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tv   Nightly Business Report  PBS  June 25, 2014 1:00am-1:31am PDT

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this is "nightly business report" with tyler mathisen and susie gharib. >> the crisis is a threat to our economy. >> three former treasury secretaries and other high powered executives have a warning for businesses and investors, climate change unchecked could cost the economy hundreds of billions of dollars. curb appeal, new home sales store to a six year, high, could numbers be true? >> investors with a strong stomach looking for the next potential success story. all that and more tonight on "nightly business report" for this tuesday june the 24th. and we bid you good evening, everybody i'm bill griffeth in
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for tyler mathisen tonight. >> i'm susie gharib. we begin tonight with a stern warning about climate change and the huge economic risk for american businesses and investors. now don't think it's just another warning and just another report. this one comes from a coalition of prominent business leaders and former presidential cabinet members leading the way former treasury secretary hank paulson who managed the financial crisis in the bush administration. in their report, risky business they describe the risks of climate change as more severe and catastrophic than the housing crisis, and the cost in the hundreds of billions of dollars. they also say u.s. businesses are in the dark about the dangers and are urging them to take action now to reduce the impact of climate change. earlier today, i talked with hank paulson and began by asking how much time do we have before we're really hit with the climate crisis. >> it's both immediate and it's decades away, so this crisis is a threat to our economy.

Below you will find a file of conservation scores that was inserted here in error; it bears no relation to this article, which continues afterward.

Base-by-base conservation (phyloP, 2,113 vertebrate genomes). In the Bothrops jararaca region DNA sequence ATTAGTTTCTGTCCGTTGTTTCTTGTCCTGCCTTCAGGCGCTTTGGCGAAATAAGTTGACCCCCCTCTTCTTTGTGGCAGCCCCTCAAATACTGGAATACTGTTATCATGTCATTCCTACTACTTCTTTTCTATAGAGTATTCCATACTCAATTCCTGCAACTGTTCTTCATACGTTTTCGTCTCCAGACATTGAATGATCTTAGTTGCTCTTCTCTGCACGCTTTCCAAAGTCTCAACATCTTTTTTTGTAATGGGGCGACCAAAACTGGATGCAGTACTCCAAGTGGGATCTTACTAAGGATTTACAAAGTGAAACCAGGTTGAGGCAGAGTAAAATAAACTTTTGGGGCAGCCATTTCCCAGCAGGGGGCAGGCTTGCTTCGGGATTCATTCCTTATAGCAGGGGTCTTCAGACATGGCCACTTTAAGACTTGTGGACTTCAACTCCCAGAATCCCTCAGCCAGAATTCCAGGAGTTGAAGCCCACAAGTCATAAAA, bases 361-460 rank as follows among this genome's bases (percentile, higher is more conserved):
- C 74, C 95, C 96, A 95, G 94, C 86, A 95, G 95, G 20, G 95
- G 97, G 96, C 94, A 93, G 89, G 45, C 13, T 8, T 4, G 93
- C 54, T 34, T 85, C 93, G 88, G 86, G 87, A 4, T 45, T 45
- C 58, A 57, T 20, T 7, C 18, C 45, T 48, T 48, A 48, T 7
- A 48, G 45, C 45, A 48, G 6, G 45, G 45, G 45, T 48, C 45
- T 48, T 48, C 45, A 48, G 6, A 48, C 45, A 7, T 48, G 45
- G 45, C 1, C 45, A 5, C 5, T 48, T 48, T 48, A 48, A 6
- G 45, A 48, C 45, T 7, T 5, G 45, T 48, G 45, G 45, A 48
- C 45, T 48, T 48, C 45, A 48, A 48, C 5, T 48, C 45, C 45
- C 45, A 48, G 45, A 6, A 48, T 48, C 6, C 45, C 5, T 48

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it's not a financial threat, but it's a real threat to our economy, and in many ways, it's more cool and proverse than the housing bubble because once co 2 is in the atmosphere, it's there for many centuries, and so there is no possibility of a government to come in at the very end and take action and avoid the very worst outcomes. >> what do you want american businesses precisely to do? >> first of all, i want investors to demand that american businesses make more disclosures, make more disclosures about their co 2 emissions, make more disclosures about risks that they face, risks from stranded assets. i want businesses to make long-term investments that protect them, protect their shareholders because the investments they make today are going to be key to protecting the economy in the future.
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>> now you're calling on a national tax on carbon emissions. how would that fix the problem? >> the key thing is until you put a price on carbon, until you charge a company that pollutes for the cost of pollution, it's going to be very difficult to deal with this problem. >> some people would say that a carbon tax is coming at a time that the u.s. and global economies are struggling to grow. so what is the trade off between the risks to u.s. economic groelt a growth and the risk to a climate crisis? >> i think a healthy economy and a healthy environment are opposite sides of the staples coin. i think that you could structure a carbon tax so that it allowed us and encouraged us to remain competitive. >> let's talk a little bit about the u.s. economy. inflation and higher interest rates, how considered are you? >> my big concern is growth and